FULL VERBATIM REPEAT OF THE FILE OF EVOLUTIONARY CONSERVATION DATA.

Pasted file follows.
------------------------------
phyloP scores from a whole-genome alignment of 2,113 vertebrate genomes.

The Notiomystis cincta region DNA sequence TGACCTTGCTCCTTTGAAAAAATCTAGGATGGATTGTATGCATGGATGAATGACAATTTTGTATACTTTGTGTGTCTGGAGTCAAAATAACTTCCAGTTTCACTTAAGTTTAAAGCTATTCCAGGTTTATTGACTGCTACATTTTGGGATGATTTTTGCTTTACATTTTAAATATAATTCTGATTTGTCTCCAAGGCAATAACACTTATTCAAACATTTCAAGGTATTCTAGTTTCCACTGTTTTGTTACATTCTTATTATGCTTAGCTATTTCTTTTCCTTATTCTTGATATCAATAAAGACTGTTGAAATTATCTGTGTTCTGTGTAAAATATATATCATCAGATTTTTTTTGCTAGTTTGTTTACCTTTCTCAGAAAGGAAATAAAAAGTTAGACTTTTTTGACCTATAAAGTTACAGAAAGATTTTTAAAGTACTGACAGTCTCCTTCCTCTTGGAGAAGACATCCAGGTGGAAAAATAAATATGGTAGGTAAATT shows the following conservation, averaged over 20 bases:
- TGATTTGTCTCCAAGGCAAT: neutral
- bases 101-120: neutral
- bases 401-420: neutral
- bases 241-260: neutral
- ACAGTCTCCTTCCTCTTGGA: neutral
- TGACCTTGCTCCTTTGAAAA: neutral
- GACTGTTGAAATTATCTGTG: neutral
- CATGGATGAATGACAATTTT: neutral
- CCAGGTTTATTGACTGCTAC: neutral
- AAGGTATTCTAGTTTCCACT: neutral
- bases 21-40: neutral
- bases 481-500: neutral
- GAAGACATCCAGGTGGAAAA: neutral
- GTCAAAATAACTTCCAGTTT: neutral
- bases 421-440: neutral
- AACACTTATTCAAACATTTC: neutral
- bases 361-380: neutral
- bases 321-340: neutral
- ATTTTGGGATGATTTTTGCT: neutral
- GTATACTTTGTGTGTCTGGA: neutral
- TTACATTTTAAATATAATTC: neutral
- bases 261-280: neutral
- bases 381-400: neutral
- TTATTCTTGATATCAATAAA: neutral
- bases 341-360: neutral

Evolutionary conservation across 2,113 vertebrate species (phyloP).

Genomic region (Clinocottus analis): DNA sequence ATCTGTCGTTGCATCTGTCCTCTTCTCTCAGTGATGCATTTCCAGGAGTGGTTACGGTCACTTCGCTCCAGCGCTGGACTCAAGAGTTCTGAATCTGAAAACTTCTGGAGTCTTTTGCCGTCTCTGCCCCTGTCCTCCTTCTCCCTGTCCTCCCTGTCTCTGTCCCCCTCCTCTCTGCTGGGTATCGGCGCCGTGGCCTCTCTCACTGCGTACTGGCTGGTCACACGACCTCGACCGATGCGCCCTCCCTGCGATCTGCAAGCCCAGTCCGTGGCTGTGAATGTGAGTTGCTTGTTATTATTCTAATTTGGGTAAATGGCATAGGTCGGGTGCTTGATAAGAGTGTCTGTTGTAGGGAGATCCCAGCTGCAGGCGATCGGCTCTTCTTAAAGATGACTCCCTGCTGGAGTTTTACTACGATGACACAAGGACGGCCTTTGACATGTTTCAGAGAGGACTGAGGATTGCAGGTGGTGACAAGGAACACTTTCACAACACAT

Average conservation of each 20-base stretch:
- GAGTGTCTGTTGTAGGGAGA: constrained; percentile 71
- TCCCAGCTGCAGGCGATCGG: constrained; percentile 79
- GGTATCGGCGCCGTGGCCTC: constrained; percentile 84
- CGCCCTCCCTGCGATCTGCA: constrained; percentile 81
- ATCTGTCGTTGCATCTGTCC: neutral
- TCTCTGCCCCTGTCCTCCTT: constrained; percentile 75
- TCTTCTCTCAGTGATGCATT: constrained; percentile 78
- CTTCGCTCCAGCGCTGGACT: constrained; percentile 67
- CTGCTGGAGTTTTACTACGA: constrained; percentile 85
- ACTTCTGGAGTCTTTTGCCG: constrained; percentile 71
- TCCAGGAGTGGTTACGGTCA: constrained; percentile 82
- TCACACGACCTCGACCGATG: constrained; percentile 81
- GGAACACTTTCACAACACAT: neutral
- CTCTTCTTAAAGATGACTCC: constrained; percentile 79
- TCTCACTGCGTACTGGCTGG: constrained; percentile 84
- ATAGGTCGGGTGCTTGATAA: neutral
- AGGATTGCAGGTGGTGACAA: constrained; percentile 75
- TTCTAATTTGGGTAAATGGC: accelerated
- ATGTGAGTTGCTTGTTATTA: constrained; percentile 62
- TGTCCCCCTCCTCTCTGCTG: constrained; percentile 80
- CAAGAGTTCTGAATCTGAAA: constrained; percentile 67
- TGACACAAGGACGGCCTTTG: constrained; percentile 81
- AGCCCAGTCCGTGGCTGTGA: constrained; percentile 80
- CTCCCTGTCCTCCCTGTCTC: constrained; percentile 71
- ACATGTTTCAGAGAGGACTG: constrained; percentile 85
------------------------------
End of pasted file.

phyloP scores from a whole-genome alignment of 2,113 vertebrate genomes.

The Notiomystis cincta region DNA sequence TGACCTTGCTCCTTTGAAAAAATCTAGGATGGATTGTATGCATGGATGAATGACAATTTTGTATACTTTGTGTGTCTGGAGTCAAAATAACTTCCAGTTTCACTTAAGTTTAAAGCTATTCCAGGTTTATTGACTGCTACATTTTGGGATGATTTTTGCTTTACATTTTAAATATAATTCTGATTTGTCTCCAAGGCAATAACACTTATTCAAACATTTCAAGGTATTCTAGTTTCCACTGTTTTGTTACATTCTTATTATGCTTAGCTATTTCTTTTCCTTATTCTTGATATCAATAAAGACTGTTGAAATTATCTGTGTTCTGTGTAAAATATATATCATCAGATTTTTTTTGCTAGTTTGTTTACCTTTCTCAGAAAGGAAATAAAAAGTTAGACTTTTTTGACCTATAAAGTTACAGAAAGATTTTTAAAGTACTGACAGTCTCCTTCCTCTTGGAGAAGACATCCAGGTGGAAAAATAAATATGGTAGGTAAATT shows the following conservation, averaged over 20 bases:
- TGATTTGTCTCCAAGGCAAT: neutral
- bases 101-120: neutral
- bases 401-420: neutral
- bases 241-260: neutral
- ACAGTCTCCTTCCTCTTGGA: neutral
- TGACCTTGCTCCTTTGAAAA: neutral
- GACTGTTGAAATTATCTGTG: neutral
- CATGGATGAATGACAATTTT: neutral
- CCAGGTTTATTGACTGCTAC: neutral
- AAGGTATTCTAGTTTCCACT: neutral
- bases 21-40: neutral
- bases 481-500: neutral
- GAAGACATCCAGGTGGAAAA: neutral
- GTCAAAATAACTTCCAGTTT: neutral
- bases 421-440: neutral
- AACACTTATTCAAACATTTC: neutral
- bases 361-380: neutral
- bases 321-340: neutral
- ATTTTGGGATGATTTTTGCT: neutral
- GTATACTTTGTGTGTCTGGA: neutral
- TTACATTTTAAATATAATTC: neutral
- bases 261-280: neutral
- bases 381-400: neutral
- TTATTCTTGATATCAATAAA: neutral
- bases 341-360: neutral

Evolutionary conservation across 2,113 vertebrate species (phyloP).

Genomic region (Clinocottus analis): DNA sequence ATCTGTCGTTGCATCTGTCCTCTTCTCTCAGTGATGCATTTCCAGGAGTGGTTACGGTCACTTCGCTCCAGCGCTGGACTCAAGAGTTCTGAATCTGAAAACTTCTGGAGTCTTTTGCCGTCTCTGCCCCTGTCCTCCTTCTCCCTGTCCTCCCTGTCTCTGTCCCCCTCCTCTCTGCTGGGTATCGGCGCCGTGGCCTCTCTCACTGCGTACTGGCTGGTCACACGACCTCGACCGATGCGCCCTCCCTGCGATCTGCAAGCCCAGTCCGTGGCTGTGAATGTGAGTTGCTTGTTATTATTCTAATTTGGGTAAATGGCATAGGTCGGGTGCTTGATAAGAGTGTCTGTTGTAGGGAGATCCCAGCTGCAGGCGATCGGCTCTTCTTAAAGATGACTCCCTGCTGGAGTTTTACTACGATGACACAAGGACGGCCTTTGACATGTTTCAGAGAGGACTGAGGATTGCAGGTGGTGACAAGGAACACTTTCACAACACAT

Average conservation of each 20-base stretch:
- GAGTGTCTGTTGTAGGGAGA: constrained; percentile 71
- TCCCAGCTGCAGGCGATCGG: constrained; percentile 79
- GGTATCGGCGCCGTGGCCTC: constrained; percentile 84
- CGCCCTCCCTGCGATCTGCA: constrained; percentile 81
- ATCTGTCGTTGCATCTGTCC: neutral
- TCTCTGCCCCTGTCCTCCTT: constrained; percentile 75
- TCTTCTCTCAGTGATGCATT: constrained; percentile 78
- CTTCGCTCCAGCGCTGGACT: constrained; percentile 67
- CTGCTGGAGTTTTACTACGA: constrained; percentile 85
- ACTTCTGGAGTCTTTTGCCG: constrained; percentile 71
- TCCAGGAGTGGTTACGGTCA: constrained; percentile 82
- TCACACGACCTCGACCGATG: constrained; percentile 81
- GGAACACTTTCACAACACAT: neutral
- CTCTTCTTAAAGATGACTCC: constrained; percentile 79
- TCTCACTGCGTACTGGCTGG: constrained; percentile 84
- ATAGGTCGGGTGCTTGATAA: neutral
- AGGATTGCAGGTGGTGACAA: constrained; percentile 75
- TTCTAATTTGGGTAAATGGC: accelerated
- ATGTGAGTTGCTTGTTATTA: constrained; percentile 62
- TGTCCCCCTCCTCTCTGCTG: constrained; percentile 80
- CAAGAGTTCTGAATCTGAAA: constrained; percentile 67
- TGACACAAGGACGGCCTTTG: constrained; percentile 81
- AGCCCAGTCCGTGGCTGTGA: constrained; percentile 80
- CTCCCTGTCCTCCCTGTCTC: constrained; percentile 71
- ACATGTTTCAGAGAGGACTG: constrained; percentile 85